September 2nd, 2010
Like many of you, I am shocked by the recent recall of over half a billion eggs. However, what is so stunning to me is not the sheer magnitude of the recall. Rather, I’m shocked that this is the first offense perpetrated by the egg industry large enough to trigger America’s outrage regarding food safety. Our egg industry is an emblem of industrialized animal agribusiness — a system that jeopardizes the health of American consumers each and every day, institutionally abuses animals, and pollutes our seas and waterways.
The Food and Drug Administration estimates that each year, 142,000 Americans are sickened by egg-borne Salmonella. Tragically, Salmonella is the top cause of food-poisoning related deaths in the United States. The conditions that created this widespread contamination are hardly an aberration — they are typical of an industry in dire need of reform. The facilities where the eggs originated are both factories (I won’t call them farms) that confine millions of hens in cages smaller than a sheet of paper. Every one of the recalled eggs comes from a caged hen. Nearly 280 million hens are confined in cages across the country.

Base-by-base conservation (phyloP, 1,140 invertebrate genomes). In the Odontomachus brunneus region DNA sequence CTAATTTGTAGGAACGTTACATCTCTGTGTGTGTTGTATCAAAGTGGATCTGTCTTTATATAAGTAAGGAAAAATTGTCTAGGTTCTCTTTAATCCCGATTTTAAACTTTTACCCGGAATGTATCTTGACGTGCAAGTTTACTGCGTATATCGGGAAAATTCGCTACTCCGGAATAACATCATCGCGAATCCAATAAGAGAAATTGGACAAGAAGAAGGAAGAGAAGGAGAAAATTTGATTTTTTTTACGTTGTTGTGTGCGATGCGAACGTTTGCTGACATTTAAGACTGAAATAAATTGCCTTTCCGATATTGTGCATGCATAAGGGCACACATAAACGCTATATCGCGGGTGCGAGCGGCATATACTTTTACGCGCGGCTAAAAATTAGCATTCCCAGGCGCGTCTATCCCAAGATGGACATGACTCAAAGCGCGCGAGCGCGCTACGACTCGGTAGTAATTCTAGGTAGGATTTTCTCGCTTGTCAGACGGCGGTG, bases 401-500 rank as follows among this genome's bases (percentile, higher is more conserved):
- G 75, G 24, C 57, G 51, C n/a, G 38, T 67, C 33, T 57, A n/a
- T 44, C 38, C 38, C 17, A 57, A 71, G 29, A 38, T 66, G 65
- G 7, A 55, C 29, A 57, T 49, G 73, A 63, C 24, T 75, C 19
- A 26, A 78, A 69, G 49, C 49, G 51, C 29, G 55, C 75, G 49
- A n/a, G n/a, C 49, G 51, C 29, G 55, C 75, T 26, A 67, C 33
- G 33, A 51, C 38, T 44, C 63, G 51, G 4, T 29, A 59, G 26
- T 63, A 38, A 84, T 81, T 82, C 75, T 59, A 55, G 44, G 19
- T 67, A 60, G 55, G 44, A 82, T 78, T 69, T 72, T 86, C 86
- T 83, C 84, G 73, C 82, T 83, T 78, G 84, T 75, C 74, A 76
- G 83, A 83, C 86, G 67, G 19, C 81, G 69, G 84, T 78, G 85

I have seen industrialized egg factories firsthand as part of my work with the Pew Commission on Industrial Farm Animal Production. These operations are literally nauseating: Airborne fecal dust chokes the air, facilitating the spread of Salmonella among birds packed beak-to-beak. Massive stacks of tiny cages line the dim walls, and thousands of thin white birds shudder in the darkness. They strain to turn around and spread unused wings in impossibly small cages, scratching haplessly at the thin wires under their feet.